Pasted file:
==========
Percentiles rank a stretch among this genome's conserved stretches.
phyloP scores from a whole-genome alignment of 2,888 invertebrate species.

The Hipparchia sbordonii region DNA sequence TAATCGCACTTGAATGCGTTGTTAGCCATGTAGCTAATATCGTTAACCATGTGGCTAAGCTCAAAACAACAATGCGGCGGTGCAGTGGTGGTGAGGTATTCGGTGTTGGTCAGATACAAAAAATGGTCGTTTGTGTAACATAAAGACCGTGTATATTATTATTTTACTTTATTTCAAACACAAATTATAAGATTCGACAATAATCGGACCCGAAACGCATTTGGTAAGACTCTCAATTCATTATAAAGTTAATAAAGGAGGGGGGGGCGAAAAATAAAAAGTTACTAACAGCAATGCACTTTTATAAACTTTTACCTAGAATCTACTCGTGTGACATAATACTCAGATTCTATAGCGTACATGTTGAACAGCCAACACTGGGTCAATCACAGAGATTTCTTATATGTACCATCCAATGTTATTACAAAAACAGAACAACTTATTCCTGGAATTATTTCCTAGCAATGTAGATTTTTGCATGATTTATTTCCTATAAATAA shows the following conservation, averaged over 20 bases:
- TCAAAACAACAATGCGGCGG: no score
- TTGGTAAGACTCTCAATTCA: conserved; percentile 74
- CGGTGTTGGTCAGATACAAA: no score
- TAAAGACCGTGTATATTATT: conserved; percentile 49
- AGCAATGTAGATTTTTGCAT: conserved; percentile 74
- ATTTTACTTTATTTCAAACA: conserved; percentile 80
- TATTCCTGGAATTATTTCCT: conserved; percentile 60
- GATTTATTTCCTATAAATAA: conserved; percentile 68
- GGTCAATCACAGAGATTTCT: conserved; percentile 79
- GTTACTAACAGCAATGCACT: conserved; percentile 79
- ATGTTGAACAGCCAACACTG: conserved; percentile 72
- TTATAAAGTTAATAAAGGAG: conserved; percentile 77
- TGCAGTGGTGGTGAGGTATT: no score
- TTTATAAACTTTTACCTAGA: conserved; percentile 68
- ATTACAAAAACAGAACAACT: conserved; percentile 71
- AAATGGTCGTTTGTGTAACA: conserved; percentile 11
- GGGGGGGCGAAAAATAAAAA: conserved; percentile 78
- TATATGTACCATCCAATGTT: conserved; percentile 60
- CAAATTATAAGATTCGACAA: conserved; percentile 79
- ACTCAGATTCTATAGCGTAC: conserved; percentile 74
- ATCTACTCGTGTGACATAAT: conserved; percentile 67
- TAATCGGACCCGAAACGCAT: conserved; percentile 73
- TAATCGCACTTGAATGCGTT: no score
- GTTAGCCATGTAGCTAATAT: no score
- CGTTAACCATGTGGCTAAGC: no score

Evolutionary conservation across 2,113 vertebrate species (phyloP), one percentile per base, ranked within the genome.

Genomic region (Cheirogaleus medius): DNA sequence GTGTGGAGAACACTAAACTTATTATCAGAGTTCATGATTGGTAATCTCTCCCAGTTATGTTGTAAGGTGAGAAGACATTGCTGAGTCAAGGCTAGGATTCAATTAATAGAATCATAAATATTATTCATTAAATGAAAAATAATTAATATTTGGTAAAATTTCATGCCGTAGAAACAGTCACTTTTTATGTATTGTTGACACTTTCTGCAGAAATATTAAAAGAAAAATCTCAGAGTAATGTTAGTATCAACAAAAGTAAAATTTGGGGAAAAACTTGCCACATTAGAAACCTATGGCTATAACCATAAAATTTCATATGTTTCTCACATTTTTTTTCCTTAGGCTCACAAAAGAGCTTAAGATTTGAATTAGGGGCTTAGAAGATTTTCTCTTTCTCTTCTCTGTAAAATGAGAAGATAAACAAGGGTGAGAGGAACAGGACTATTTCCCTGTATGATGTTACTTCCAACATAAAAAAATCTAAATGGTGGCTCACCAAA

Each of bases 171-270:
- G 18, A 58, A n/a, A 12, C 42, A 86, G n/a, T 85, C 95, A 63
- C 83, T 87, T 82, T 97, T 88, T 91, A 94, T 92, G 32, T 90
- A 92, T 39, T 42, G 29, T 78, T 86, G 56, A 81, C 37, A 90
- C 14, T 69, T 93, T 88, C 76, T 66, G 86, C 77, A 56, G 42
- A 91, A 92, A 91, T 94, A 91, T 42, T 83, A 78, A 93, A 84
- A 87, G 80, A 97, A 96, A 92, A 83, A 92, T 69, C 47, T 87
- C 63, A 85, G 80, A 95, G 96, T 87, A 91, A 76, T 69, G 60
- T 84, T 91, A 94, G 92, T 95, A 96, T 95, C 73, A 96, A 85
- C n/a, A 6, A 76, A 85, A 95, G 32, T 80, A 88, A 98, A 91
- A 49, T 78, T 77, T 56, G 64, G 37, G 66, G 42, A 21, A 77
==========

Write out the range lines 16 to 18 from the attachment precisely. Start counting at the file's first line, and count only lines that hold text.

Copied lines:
- TGCAGTGGTGGTGAGGTATT: no score
- TTTATAAACTTTTACCTAGA: conserved; percentile 68
- ATTACAAAAACAGAACAACT: conserved; percentile 71